Feeling the winter blues right now? You're not alone.

Depression grips everyone differently. To Trista Kempa, it means lying in bed and wishing she never woke up.

"It’s not that I wish I was dead," the 30-year-old New Yorker clarifies. "I just feel like I’m missing any feeling at all."

When Kempa was a college student living in Michigan, a doctor told her she she may have seasonal affective disorder — a form of depression, fittingly dubbed "SAD," that typically strikes when the days grow shorter in fall and winter. For patients, a persistent decrease in sunlight exposure may cause mood swings, energy loss, increased anxiety, and more.

It's the winter blues on steroids.



GIF by Emma Darvick.


To this day, however, Kempa's not even entirely sure she has SAD — or ever legitimately had it. And she's not alone. For many patients, and even for the doctors treating them, it's no easy task to identify seasonal depression with complete certainty. SAD, like most mental illnesses, can be a labyrinth to navigate — but you and your mental health are worth it.

Here are three things you should keep in mind when it comes to staying on top of your mental health during winter:

1. Many of us haven't warmed up to the idea that less sunlight can mess with our mental health. But we should.

Research has found seasonal depression is certainly real for millions of people, according to Norman Rosenthal, who first described SAD in a 1984 medical journal. Yet, "get some sunlight" fails to make it on most of our to-do lists.

"The mind naturally gravitates to psychological explanations for why one is feeling bad," he explains. It’s not intuitive to link a lack of sun exposure to our deteriorating mood. So we don't.

We tend to solely blame outside stressors — like breakups or career changes — and not even consider that short, dark days could be doing us harm too. Compounded with the general stigma that often accompanies any mental illness, many people are hesitant to acknowledge SAD's legitimacy.

"I was afraid of being weird, of seeing a therapist, of having an issue," Kempa says after having been told she may have SAD. "The stigma was very real for me."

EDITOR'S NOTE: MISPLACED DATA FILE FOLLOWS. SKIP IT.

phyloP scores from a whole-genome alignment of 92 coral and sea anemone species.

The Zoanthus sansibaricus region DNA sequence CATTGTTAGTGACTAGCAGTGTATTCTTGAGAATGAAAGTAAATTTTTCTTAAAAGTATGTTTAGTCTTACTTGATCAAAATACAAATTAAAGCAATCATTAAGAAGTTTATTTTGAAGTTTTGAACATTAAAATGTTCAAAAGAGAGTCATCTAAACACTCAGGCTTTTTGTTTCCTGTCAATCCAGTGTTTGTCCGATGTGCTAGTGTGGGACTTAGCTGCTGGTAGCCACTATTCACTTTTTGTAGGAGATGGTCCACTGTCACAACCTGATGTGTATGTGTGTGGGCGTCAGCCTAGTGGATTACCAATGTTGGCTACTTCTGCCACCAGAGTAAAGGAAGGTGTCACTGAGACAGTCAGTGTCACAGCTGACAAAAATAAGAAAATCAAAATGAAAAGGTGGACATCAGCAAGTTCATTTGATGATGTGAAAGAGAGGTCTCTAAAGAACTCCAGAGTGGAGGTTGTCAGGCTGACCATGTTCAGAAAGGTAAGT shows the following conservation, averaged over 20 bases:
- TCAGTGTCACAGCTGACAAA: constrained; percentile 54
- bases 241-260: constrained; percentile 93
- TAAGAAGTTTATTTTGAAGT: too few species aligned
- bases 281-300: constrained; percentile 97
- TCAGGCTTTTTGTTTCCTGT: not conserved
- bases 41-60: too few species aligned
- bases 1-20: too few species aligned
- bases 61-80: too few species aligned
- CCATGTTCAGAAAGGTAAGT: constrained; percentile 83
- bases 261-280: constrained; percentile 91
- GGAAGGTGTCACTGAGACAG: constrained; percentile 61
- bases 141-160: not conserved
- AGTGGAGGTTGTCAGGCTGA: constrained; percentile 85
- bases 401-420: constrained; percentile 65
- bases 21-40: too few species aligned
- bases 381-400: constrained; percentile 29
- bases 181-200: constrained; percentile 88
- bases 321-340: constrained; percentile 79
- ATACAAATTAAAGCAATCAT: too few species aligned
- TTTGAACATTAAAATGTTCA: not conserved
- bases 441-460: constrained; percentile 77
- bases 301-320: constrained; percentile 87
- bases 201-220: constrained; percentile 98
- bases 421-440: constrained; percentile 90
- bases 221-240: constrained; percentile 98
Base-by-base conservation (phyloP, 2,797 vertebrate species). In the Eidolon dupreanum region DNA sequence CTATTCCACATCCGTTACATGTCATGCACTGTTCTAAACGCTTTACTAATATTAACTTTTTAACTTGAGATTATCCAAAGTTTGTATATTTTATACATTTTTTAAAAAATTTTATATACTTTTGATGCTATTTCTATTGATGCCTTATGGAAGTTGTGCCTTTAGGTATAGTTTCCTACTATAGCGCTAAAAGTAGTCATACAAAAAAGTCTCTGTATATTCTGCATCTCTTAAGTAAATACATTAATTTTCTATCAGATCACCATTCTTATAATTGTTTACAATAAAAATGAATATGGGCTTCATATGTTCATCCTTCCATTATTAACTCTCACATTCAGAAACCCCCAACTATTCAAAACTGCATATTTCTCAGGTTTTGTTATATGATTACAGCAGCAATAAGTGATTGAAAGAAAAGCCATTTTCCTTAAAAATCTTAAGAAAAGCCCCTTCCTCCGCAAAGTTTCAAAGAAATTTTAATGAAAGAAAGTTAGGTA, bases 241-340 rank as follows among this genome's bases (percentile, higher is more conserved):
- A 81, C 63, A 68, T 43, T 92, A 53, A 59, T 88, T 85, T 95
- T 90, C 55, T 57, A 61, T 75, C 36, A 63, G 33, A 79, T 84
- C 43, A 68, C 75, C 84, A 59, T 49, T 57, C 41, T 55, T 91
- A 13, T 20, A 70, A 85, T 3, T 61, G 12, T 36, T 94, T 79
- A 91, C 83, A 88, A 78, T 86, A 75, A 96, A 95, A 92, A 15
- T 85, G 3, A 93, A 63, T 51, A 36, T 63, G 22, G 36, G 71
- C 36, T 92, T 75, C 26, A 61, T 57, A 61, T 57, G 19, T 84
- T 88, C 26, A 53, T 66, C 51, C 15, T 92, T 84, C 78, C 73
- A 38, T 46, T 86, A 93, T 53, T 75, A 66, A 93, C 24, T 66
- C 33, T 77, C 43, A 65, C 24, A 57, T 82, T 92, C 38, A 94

2. Sorting out your own winter blues may not be so black and white. And that's OK.

Say it's mid-January. You've been feeling lethargic for weeks on end. You're craving sweets and starches, and your sleeping habits are out of whack. You undoubtedly have SAD, and you're stuck with it for life. Right?

“Oftentimes, it’s not that simple," says Rosenthal.

A spectrum exists when it comes to extreme SAD and mild winter depression, and patients may find themselves at various points on that scale depending on the year. While the American Academy of Family Physicians estimates about 4-6% of the population has SAD and another 10-20% has more subtle symptoms associated with the winter blues, Rosenthal says external stress and geography (distance from the equator affects the length of daylight) play roles in if and how severe you experience SAD.

One winter, for example, someone may be living in sunny San Diego and have low stress in their private and professional lives. The next winter, they could be living in upstate New York, overwhelmed by work deadlines and personal hardships. The difference may well manifest in a person's mental health, says Rosenthal: "You can have the winter blues one year and then full blown SAD the next."

What's more, if a person lives with other mental health hurdles that aren't necessarily tied to the seasons, it can be even more difficult to sort through how they're feeling and why. Physicians may also find it difficult to confidently diagnose a person with SAD, seeing as many of the symptoms are similar to those associated with other forms of mental illness, according to the Mayo Clinic.

"I still don't really know [if] I ever had [SAD]," Kempa says. "When you’re diagnosed with depression, or anxiety, or SAD, or anything that is trying to pinpoint what’s going on with your brain, it’s just complicated. It’s hard to know exactly what it is."